Food plays a very special role in Fred Armisen and Carrie Brownstein’s award-winning satire Portlandia – and the way Portlandia’s residents enjoy and talk about food are a huge part of the show’s personality. Fred, Carrie, and director Jonathan Krisel take you to the dishes that define the show, from cult-raised chicken to Stu’s stews, from pickled veggies to foraged green salads.
Complete with new full-color finished food shots and illustrations, and paired with humorous stories, head notes, and sidebars from the loveable food-obsessed Portlandia characters, The Portlandia Cook Book is a funny cookbook, with serious recipes, for people who want to bring Portlandia right into their kitchens. (description from publisher)
The form is so elemental, so basic, that we have difficulty imagining a time before it existed: a single set, fixed cameras, canned laughter, zany sidekicks, quirky family antics. Obsessively watched and critically ignored, sitcoms were a distraction, a gentle lullaby of a kinder, gentler America–until suddenly the artificial boundary between the world and television entertainment collapsed.
In Sitcom: a History in 24 Episodes we can watch the growth of the sitcom, following the path that leads from Lucy to The Phil Silvers Show; from The Dick Van Dyke Show to The Mary Tyler Moore Show; from M*A*S*H to Taxi; from Cheers to Roseanne; from Seinfeld to Curb Your Enthusiasm; and from The Larry Sanders Show to 30 Rock.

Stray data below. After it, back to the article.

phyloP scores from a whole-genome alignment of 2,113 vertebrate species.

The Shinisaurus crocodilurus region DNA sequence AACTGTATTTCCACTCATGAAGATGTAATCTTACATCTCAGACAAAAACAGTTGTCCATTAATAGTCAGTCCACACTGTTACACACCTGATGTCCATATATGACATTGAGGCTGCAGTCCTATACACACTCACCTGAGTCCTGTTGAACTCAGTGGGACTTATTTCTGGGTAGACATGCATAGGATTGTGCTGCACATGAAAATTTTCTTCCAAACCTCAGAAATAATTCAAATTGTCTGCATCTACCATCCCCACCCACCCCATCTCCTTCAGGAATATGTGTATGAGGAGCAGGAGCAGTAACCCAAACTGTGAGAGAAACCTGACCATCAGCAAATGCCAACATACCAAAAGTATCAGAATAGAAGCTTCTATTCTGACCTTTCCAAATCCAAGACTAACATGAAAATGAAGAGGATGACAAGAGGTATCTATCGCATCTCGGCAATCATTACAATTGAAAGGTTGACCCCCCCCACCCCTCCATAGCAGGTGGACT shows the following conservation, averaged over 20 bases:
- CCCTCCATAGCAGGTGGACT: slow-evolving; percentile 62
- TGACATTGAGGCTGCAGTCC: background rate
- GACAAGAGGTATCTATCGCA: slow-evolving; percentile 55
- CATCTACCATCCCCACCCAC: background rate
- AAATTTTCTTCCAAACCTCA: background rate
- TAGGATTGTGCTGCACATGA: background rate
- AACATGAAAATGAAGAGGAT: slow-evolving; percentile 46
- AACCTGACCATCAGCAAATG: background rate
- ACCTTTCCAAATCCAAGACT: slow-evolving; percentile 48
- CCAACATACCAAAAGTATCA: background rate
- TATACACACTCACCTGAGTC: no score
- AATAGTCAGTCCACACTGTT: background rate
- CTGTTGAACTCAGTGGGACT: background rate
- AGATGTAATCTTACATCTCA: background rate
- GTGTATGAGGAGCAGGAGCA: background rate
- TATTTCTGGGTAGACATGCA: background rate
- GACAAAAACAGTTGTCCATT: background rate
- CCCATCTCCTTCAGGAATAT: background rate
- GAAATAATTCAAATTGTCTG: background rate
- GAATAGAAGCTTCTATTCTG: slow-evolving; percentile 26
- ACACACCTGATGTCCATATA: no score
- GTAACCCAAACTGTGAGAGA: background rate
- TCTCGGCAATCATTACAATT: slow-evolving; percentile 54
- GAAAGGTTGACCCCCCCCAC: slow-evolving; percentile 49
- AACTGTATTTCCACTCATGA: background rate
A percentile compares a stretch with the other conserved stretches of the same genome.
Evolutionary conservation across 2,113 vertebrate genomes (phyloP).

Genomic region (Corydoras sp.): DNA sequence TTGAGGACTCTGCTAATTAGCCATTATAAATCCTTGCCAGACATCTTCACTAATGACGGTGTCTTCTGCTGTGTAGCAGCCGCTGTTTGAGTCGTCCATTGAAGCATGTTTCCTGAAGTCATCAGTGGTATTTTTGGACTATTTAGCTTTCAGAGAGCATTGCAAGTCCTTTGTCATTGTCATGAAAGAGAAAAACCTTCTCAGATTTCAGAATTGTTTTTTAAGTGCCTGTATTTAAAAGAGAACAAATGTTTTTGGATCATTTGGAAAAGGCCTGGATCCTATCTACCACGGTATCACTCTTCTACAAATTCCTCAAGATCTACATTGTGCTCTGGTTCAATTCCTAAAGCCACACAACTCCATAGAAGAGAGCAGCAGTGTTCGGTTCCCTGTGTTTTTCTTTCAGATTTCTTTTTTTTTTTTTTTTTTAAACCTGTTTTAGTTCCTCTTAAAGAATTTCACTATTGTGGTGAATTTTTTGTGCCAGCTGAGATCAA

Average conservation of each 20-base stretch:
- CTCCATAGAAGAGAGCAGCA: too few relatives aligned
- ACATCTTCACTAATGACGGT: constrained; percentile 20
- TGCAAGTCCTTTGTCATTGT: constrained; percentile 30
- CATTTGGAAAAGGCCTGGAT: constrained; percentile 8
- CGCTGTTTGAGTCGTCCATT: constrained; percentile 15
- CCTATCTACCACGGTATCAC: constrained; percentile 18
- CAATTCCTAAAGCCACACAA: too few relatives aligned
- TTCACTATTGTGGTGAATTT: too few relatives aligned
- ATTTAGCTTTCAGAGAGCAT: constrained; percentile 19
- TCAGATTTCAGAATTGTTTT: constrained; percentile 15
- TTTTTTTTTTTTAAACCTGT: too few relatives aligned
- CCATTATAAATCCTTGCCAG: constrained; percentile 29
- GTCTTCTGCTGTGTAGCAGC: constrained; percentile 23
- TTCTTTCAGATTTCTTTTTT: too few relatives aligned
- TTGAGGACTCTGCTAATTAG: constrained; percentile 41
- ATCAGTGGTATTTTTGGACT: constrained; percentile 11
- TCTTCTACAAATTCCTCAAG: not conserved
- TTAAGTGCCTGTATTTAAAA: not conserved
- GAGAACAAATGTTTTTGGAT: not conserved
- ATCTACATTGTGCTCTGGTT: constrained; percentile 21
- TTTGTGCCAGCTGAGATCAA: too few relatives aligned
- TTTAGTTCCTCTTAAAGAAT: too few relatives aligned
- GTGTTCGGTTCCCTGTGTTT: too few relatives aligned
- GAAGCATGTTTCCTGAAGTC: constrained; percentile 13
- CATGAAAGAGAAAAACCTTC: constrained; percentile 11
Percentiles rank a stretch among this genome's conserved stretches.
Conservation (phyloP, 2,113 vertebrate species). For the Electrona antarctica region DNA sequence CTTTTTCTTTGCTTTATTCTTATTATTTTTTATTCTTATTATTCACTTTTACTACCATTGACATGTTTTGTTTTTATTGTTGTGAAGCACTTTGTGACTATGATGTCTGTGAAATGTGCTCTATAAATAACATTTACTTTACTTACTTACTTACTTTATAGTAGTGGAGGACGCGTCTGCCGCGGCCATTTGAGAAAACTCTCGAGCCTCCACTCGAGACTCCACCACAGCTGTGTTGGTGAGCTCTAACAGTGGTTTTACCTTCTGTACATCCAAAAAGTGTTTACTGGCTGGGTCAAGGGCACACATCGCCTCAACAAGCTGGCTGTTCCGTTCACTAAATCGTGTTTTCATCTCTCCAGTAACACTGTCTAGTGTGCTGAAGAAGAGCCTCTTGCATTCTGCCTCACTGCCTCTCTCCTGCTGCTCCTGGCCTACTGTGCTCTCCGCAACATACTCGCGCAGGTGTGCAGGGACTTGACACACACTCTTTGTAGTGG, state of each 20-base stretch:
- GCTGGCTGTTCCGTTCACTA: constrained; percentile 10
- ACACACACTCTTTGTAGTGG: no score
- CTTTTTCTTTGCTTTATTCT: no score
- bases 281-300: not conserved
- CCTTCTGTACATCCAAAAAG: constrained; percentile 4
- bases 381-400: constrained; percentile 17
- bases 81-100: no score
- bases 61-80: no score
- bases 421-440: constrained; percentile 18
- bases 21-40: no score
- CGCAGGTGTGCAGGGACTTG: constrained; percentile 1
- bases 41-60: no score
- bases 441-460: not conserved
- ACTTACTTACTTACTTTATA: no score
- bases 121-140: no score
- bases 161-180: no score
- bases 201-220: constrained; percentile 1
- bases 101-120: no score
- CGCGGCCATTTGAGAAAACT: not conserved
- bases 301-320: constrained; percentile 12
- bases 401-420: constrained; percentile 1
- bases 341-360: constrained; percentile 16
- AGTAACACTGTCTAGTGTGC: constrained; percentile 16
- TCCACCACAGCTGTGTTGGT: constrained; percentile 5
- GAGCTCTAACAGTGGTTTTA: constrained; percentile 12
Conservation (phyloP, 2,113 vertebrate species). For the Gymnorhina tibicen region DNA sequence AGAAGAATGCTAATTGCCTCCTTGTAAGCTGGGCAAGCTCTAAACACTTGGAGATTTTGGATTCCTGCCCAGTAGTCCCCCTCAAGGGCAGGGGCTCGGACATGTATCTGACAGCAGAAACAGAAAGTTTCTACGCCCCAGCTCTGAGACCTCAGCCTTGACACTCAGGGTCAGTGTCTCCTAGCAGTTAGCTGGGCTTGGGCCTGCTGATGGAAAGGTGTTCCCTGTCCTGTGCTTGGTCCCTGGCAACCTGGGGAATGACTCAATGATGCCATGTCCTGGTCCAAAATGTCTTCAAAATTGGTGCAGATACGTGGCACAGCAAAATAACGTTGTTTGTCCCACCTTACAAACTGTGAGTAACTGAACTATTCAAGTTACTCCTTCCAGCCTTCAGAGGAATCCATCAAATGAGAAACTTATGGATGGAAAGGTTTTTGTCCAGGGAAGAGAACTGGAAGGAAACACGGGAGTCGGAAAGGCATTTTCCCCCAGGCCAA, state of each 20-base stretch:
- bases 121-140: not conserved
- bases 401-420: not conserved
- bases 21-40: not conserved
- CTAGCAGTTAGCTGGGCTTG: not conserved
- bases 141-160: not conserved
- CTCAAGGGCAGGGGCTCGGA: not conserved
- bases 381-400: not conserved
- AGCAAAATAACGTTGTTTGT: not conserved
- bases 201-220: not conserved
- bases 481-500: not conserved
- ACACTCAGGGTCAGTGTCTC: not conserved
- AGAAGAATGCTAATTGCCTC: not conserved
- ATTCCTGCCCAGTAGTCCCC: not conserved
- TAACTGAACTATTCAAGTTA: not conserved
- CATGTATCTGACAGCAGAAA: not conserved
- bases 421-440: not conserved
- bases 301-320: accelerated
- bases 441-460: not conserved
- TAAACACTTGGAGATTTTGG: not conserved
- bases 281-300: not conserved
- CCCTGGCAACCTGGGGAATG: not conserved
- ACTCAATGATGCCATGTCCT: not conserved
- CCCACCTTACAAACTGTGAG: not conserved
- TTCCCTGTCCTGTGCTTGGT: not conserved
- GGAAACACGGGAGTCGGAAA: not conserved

In twenty-four episodes, Sitcom surveys the history of the form, and functions as both a TV mixtape of fondly remembered shows that will guide us to notable series and larger trends, and a carefully curated guided tour through the history of one of our most treasured art forms. (description from publisher)
For sheer lighthearted sitcom fun, few shows can compete with The IT Crowd. It follows the well-known workplace sitcom format: in each episode, we see the three principal characters interacting in their shared office. As the IT staff of a large corporation, Jen, Moss, and Roy deal with the technological incompetence of their superiors, the ingratitude of their coworkers, and the everyday indignity of being a nerd. Jen is the head of the department, the “relationship manager,” despite having no knowledge about computers, for which Roy and Moss tease her relentlessly. Roy is a selfish, laid back, halfheartedly kind bloke; perpetually single but not bitter about it, his best friend and coworker Moss is very shy and considerably weirder than his friend. Moss is the type to obsessively count the staples in his stapler and email the authorities about a fire when he gets flustered and can’t reach them on the phone. Luckily, the socially adept Jen is there to smooth things over and keep the place running, but she isn’t without her own foibles; her ignorance has gotten her into hot water more than once, like when she believed Roy when he told her that “typing Google into Google can break the internet” and passed on this dire warning to the board of directors, or when she pretends to be a classical music expert to impress a date – only to have that date ring her up from the set of “Who Wants To Be A Millionaire” asking for her help on a classical music question.